Handy links for teachers

Though I typically don’t like links pages (mainly because they’re a pain to maintain), there are some sites out there that really make teaching a lot easier (as well as being good resources for your students).  If you’ve got a few minutes, you might want to have a look.

  • Chemistry Calculators:  This site contains a wide variety of calculators for nearly any mathematical chemistry problem you can think of.  Not only will this help you to check your work on quizzes and tests, but it can also provide your students with a way to check their work to see if they’re doing things right.
  • Periodic Videos:  A YouTube channel which features some guy with white hair who posts cool chemistry things on a pretty regular basis.  If you’re looking for some interesting science facts or want to talk about some real-life chemistry, this is a great place to find it.
  • Crash Course Chemistry:  It’s condescending to our students to show most science videos, because they assume students can’t learn chemistry without flashy lights and noises.  The videos in this series do a great job of explaining all of basic chemistry in an interesting way without talking down to the kids.  Highly recommended for classroom videos.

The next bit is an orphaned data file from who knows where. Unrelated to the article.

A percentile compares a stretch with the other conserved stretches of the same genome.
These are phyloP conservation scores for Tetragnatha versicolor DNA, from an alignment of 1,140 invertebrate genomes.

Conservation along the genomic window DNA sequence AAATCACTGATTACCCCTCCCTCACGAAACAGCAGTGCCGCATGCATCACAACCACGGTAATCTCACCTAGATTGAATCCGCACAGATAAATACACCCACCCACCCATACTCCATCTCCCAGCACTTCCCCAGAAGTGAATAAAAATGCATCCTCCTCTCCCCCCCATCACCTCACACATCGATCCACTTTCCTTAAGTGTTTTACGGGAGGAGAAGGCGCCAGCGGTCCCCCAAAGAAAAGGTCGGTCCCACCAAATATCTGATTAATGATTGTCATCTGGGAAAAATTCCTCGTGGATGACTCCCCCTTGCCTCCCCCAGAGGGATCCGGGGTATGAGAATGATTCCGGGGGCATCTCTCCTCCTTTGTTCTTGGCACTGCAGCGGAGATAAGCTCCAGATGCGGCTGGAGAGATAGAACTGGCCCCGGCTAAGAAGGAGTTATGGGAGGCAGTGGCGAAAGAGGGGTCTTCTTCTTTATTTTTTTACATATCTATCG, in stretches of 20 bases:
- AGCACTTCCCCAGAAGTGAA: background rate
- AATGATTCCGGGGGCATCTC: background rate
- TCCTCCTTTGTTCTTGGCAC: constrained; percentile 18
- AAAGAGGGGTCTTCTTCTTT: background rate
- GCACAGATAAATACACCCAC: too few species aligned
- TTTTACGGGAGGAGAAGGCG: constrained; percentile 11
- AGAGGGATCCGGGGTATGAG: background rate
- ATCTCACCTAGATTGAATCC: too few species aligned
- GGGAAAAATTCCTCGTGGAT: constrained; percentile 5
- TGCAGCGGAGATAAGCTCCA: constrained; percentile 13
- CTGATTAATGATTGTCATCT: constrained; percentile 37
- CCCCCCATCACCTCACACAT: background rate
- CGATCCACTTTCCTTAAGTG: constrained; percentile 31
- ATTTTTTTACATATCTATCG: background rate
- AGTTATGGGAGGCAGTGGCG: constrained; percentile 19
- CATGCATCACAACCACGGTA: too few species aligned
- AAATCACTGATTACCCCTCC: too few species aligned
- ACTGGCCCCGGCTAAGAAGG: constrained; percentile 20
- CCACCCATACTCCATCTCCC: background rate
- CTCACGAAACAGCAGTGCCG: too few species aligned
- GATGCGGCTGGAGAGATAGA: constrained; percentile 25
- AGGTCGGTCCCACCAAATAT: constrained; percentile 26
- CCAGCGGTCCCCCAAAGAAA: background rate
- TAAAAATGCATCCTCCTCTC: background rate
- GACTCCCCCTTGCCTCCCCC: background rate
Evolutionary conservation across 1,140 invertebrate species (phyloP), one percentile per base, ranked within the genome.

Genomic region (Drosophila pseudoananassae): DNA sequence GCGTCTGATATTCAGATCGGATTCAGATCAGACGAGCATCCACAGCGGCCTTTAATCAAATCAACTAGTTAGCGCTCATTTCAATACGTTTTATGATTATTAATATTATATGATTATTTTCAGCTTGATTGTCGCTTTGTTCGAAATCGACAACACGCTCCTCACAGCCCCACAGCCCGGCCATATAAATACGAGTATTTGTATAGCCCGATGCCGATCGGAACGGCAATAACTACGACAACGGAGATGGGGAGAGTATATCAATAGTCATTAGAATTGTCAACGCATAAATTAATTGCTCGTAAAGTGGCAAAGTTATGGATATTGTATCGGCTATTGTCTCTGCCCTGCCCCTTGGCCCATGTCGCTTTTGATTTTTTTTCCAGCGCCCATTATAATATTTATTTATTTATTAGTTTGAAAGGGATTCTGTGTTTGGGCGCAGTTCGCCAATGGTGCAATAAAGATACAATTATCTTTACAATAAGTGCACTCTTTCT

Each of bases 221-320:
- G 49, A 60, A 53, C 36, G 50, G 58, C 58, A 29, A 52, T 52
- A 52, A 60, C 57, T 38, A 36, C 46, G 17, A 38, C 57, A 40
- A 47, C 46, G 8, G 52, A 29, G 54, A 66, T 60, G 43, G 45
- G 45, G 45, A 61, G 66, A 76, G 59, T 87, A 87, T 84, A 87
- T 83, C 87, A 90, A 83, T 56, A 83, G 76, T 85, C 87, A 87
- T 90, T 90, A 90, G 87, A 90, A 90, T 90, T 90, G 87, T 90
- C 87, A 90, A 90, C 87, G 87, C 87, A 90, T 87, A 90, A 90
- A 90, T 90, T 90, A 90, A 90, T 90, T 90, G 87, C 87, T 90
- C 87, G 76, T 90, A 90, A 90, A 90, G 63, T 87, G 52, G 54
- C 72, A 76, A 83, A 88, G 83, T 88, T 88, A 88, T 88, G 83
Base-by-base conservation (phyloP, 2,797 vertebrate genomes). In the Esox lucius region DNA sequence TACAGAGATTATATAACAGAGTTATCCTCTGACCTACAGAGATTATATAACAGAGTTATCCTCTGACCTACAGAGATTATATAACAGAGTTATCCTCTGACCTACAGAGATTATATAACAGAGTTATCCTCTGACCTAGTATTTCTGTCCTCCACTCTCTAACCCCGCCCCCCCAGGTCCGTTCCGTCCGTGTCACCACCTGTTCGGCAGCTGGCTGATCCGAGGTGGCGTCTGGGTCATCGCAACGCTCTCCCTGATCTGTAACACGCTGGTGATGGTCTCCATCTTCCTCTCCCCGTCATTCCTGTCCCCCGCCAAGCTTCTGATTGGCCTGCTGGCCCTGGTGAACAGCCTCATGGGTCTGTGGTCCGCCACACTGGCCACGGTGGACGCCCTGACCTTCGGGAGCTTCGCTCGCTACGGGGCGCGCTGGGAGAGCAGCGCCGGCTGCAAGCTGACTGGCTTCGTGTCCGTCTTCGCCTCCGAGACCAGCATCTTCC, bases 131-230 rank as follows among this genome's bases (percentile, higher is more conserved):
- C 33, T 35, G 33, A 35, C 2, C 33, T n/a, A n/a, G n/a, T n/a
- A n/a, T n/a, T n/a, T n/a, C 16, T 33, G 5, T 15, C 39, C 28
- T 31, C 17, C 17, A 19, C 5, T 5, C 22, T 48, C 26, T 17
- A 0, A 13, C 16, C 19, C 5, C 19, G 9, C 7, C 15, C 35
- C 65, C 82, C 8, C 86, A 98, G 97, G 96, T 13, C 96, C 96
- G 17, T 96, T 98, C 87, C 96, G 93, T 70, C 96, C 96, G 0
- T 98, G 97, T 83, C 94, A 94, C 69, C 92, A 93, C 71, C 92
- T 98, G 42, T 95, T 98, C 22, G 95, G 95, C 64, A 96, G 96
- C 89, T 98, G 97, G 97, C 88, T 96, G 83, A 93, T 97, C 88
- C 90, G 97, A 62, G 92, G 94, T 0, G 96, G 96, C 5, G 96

• mrknuffke.net – For Colleagues page:  Though the name of the site isn’t as fancy as mine, the resource he’s put up for both biology and chemistry are top-notch and easy to use.  Also check out his Chemistry Course Wiki for more chemistry goodness and his blog for powerful insights about teaching.

If you know of other great sites, let me know and I’ll include them too!


About this page:

Though all of the content I host on this site are available for your use via CC BY-NC 4.0 license, links to outside sites have their own copyright policies that should be adhered to. For information about reuse, please contact the creator of that content for permission to use their content.

For those of you who still cite scientific works using incorrect methods (i.e. APA, MLA, and so forth), this page was posted on January 23, 2015 by Ian Guch.  However, if you’d like to use the correct format for citing scientific works, make the switch over to ACS format, where you don’t need to worry about this.


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